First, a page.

Americans are dedicated to the notion of freedom, but this is a value more often held than given in a society steeped in puritanical ideas and
No idea is more fundamental to Americans’ sense of themselves as individuals and as a nation than freedom, but conceptions about this are widely controvesial.
Legal punishments for sodomy often included heavy fines, prison sentences, or both, with some states, beginning with Illinois in 1827, denying other rights, such as suffrage, to anyone convicted of the crime of sodomy.
In the late 19th and early 20th centuries, several states imposed various eugenics laws against anyone deemed to be a “sexual pervert.”
As late as 1970, Connecticut denied a driver’s license to a man for being an “admitted homosexual.”
As of 1960, every state had an anti-sodomy law but as time went by, society became increasingly open and courts recognized that prohibition of private behavior was untenable in a nation dedicated to the proposition that human beings are free.
In 1961, the American Law Institute’s Model Penal Code advocated the repeal of sodomy laws as they applied to private, adult, consensual behavior.
Two years later the American Civil Liberties Union (ACLU) took its first major case in opposition to such laws.
In Griswold v. Connecticut, the Supreme Court struck down a law barring the use of contraceptives by married couples.
In that 1965 case, the Supreme Court recognized for the first time that couples, at least married couples, had a right to privacy, drawing on the Fourth Amendment’s protection of private homes from searches and seizures without a warrant based on probable cause, the Fourteenth Amendment’s guarantee of due process of law in the states, and the Ninth Amendment’s assurance that rights not specified in the Constitution are “retained by the people.”
Eisenstadt v. Baird expanded the scope of sexual privacy rights to unmarried persons in 1972 and in 1973, the choice whether to have an abortion was found to be protected by the Constitution in Roe v. Wade.
In Bowers v. Hardwick, the Supreme Court heard a 1986 constitutional challenge to sodomy laws brought by a man who had been arrested, but was not prosecuted, for engaging in oral sex with another man in his home.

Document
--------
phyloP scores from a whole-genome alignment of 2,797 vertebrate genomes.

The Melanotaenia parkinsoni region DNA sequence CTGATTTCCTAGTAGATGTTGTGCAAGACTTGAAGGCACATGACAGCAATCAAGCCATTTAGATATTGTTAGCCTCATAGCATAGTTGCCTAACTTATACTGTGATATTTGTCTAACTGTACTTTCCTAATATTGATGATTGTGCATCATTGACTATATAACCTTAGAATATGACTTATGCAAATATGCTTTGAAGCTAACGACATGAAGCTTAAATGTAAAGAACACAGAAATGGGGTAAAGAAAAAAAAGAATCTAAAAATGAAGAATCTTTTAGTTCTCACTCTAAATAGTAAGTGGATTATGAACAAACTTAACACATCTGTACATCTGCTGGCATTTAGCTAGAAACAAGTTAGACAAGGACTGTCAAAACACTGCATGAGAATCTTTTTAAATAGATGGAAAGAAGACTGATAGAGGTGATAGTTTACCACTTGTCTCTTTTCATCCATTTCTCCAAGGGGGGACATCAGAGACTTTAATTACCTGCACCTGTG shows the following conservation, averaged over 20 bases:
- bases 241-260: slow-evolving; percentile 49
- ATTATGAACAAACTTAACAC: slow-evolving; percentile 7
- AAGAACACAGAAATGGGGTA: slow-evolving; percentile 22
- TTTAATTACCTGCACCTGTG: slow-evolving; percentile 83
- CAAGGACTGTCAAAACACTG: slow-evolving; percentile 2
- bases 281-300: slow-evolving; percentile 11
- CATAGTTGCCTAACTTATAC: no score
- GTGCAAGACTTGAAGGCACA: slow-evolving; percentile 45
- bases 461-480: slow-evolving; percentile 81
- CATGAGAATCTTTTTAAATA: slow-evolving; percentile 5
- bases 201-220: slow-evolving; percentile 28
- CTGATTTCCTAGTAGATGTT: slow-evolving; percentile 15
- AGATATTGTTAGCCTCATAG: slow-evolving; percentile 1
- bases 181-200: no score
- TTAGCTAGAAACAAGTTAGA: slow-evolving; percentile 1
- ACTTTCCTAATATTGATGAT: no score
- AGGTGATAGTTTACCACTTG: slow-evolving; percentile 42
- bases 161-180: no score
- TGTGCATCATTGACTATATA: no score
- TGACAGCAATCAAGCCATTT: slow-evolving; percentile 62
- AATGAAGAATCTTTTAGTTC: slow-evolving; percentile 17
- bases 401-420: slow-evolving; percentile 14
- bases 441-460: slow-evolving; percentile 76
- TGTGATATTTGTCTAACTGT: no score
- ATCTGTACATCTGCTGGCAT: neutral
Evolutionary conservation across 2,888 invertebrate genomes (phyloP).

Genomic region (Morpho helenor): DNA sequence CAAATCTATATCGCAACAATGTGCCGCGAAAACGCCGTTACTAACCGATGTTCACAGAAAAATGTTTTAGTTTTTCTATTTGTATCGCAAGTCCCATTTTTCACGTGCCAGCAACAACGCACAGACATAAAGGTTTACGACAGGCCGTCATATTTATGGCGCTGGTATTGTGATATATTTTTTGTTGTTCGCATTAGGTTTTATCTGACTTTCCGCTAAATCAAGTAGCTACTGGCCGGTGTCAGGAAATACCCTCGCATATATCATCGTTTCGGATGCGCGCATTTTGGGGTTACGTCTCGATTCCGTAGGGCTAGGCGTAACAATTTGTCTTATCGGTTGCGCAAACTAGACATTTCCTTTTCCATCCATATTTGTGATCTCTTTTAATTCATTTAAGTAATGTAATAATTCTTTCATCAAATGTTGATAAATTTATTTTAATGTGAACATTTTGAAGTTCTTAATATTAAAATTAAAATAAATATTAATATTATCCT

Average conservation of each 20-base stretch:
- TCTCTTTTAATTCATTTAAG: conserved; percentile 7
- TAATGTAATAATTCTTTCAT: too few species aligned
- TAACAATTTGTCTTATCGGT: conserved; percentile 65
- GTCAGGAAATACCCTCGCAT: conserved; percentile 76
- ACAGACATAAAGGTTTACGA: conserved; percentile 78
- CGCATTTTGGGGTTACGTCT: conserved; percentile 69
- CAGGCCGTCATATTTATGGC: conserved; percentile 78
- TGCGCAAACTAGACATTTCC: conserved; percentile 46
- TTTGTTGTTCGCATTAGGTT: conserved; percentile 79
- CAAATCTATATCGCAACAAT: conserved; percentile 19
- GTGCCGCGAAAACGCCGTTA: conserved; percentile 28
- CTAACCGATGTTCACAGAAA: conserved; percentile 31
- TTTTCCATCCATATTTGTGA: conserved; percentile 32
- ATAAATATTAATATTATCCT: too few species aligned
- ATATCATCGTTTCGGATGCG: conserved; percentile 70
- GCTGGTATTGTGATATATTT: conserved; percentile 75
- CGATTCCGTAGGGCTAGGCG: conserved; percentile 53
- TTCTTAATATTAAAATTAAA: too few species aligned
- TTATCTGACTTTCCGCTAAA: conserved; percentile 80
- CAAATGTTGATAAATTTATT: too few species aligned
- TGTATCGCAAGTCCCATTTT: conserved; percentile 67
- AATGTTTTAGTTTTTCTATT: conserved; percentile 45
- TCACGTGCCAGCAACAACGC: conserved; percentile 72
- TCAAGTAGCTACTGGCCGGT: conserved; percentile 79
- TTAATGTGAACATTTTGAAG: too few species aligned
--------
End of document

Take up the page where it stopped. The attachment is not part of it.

The court rejected this challenge in a 5 to 4 decision. Justice Byron White’s majority opinion emphasized that Eisenstadt and Roe had only recognized a right to engage in procreative sexual activity, and that long-standing moral antipathy toward homosexual sodomy was enough to argue against the notion of a right to sodomy.
Justice Blackmun, writing in dissent, argued that Eisenstadt held that the Constitution protects people as individuals, not as family units. He then reasoned that because state intrusions are equally burdensome on an individual’s personal life regardless of his marital status or sexual orientation, there is no reason to treat the rights of citizens in same-sex couples any differently.
Lawrence v. Texas was a landmark 2003 decision of the U.S. Supreme Court, which ruled that sanctions of criminal punishment for those who commit sodomy are unconstitutional, once again reaffirming the concept of a “right to privacy” that earlier cases found the U.S. Constitution provides, even though it is not explicitly enumerated.
By the time of the Lawrence decision, ten states—Alabama, Florida, Idaho, Louisiana, Mississippi, North Carolina, South Carolina, Michigan, Utah, and Virginia—still banned consensual sodomy without respect to the sex of those involved, and four—Texas, Kansas, Oklahoma, and Missouri—prohibited same-sex couples from engaging in anal and oral sex.
Depriving consenting adults of privacy and freedom stems from puritanical religious beliefs but that contradicts fundamental American values such as minding your own business and letting others live their fullest lives without government intervention.
The fundamentalist religious right wing in America is close to putting the right to privacy in peril with a variety of cases that appear headed to a Supreme Court stacked by Republicans, including a third of the justices who were appointed by the now-disgraced former President Donald Trump.
These changes may be welcome among the American Taliban but freedom loving citizens should be up in arms over the Republican assault on liberty and justice they represent.